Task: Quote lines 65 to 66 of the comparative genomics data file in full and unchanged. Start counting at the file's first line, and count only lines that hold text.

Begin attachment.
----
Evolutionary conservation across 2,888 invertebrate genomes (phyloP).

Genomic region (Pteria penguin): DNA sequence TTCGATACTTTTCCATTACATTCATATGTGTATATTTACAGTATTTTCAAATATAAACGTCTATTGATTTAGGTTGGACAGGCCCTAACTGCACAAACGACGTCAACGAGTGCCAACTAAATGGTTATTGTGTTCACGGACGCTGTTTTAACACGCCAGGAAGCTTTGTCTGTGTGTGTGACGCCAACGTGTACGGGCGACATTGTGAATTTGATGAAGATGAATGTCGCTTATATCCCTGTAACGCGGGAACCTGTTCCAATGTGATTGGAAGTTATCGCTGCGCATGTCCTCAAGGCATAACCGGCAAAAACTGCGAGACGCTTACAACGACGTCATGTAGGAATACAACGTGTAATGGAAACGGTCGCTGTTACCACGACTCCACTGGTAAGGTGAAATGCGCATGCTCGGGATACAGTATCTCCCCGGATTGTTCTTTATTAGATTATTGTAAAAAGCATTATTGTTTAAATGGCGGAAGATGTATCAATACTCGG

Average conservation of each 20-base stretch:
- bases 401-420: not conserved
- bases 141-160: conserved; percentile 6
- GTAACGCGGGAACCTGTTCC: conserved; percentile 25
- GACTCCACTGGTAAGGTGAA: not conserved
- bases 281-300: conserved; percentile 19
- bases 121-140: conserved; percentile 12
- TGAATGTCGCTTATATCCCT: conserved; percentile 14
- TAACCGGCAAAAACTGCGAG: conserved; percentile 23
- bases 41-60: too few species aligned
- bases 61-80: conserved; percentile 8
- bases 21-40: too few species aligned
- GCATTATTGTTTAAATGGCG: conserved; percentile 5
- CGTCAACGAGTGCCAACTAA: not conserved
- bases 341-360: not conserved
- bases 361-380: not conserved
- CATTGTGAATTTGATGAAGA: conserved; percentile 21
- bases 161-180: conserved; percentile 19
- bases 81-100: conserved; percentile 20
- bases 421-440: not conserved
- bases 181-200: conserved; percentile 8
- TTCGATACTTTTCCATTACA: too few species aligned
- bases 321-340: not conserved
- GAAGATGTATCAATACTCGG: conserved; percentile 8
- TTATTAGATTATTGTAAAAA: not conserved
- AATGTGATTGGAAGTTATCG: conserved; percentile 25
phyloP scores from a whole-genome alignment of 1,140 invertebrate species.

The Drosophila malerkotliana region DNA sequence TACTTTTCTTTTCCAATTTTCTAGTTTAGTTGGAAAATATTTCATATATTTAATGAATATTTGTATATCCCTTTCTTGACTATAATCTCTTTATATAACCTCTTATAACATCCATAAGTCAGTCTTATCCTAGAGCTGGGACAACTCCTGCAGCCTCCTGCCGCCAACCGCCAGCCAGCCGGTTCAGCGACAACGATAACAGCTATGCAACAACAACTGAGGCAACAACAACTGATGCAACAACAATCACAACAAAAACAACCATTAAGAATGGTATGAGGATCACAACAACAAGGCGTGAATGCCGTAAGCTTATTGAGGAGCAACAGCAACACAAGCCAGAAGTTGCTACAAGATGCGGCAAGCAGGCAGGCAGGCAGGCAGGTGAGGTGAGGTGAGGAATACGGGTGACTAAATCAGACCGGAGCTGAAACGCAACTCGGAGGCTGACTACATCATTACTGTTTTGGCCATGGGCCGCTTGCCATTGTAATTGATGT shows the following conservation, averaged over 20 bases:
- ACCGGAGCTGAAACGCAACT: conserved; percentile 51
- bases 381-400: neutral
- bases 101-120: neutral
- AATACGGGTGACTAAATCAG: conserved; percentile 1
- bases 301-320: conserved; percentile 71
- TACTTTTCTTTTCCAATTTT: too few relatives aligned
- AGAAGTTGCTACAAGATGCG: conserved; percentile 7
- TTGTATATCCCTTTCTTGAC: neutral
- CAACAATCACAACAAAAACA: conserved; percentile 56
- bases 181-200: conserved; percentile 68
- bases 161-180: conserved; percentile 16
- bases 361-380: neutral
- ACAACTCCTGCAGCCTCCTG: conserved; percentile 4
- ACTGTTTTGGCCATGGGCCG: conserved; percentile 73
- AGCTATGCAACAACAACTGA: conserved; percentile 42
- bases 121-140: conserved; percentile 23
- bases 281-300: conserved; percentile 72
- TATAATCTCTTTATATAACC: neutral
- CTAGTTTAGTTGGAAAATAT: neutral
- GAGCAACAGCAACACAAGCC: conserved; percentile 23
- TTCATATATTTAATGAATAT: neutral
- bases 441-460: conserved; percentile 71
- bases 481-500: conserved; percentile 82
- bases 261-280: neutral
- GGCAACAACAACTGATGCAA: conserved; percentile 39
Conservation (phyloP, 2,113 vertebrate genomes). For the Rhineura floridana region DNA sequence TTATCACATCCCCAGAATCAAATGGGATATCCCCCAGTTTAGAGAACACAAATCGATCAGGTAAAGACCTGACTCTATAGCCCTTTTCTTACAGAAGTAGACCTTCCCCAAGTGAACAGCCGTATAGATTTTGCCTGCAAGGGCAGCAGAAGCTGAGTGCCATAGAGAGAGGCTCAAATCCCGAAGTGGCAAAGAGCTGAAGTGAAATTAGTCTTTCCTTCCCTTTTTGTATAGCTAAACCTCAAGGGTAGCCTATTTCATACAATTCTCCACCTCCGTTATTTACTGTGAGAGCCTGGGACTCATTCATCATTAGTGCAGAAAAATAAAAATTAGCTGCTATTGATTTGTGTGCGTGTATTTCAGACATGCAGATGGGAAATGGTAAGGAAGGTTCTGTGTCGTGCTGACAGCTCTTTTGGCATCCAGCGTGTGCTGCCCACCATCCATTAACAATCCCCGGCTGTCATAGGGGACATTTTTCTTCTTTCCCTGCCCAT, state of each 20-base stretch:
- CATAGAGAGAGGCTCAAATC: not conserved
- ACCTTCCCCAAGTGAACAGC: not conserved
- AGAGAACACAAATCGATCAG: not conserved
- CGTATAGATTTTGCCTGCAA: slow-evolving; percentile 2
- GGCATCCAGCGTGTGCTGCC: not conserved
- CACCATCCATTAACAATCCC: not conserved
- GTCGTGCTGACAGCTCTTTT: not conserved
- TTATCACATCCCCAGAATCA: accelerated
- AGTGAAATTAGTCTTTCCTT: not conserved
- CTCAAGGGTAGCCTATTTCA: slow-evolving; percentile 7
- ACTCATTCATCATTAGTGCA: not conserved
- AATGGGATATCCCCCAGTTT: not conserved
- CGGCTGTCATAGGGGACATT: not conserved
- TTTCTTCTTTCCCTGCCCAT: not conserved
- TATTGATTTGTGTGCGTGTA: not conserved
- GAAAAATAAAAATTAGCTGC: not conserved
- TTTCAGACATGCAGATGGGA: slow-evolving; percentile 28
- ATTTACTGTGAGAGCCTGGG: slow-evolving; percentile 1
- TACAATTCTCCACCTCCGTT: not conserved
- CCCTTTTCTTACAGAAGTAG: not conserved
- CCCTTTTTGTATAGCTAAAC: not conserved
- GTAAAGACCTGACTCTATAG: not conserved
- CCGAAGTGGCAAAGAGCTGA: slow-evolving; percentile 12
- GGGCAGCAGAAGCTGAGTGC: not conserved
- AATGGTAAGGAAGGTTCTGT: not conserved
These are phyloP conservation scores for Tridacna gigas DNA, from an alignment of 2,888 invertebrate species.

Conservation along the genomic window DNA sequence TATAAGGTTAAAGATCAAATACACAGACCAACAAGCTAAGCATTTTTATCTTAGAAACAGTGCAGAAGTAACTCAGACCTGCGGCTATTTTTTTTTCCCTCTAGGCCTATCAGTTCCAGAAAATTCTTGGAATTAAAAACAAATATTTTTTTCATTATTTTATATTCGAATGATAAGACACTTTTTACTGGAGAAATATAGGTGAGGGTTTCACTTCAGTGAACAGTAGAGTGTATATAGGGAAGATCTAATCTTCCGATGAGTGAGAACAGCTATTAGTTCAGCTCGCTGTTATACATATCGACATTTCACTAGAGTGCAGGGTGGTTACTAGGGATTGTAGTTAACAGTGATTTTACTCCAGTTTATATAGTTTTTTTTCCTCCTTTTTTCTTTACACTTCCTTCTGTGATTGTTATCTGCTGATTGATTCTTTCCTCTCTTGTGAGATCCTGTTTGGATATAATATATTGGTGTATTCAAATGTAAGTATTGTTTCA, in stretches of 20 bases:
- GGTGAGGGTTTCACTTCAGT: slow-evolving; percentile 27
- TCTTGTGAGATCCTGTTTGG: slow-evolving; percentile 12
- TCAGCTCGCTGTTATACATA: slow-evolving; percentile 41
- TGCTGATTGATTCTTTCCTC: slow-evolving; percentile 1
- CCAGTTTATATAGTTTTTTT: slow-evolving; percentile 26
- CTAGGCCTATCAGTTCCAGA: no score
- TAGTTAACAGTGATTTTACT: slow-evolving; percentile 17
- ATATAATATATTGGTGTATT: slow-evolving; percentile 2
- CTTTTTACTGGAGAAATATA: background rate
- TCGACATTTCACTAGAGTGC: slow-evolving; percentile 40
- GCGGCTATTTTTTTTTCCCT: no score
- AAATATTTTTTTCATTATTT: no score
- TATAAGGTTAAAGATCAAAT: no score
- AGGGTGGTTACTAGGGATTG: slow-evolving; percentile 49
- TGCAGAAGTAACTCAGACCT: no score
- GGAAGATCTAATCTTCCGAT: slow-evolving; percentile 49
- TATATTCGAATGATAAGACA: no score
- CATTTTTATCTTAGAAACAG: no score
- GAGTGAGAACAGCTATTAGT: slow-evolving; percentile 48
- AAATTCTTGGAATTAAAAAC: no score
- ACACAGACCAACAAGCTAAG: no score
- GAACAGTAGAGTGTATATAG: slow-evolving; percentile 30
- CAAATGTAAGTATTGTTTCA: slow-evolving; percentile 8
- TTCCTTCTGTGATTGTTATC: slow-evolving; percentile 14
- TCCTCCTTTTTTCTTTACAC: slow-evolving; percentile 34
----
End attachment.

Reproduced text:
- AGTGAAATTAGTCTTTCCTT: not conserved
- CTCAAGGGTAGCCTATTTCA: slow-evolving; percentile 7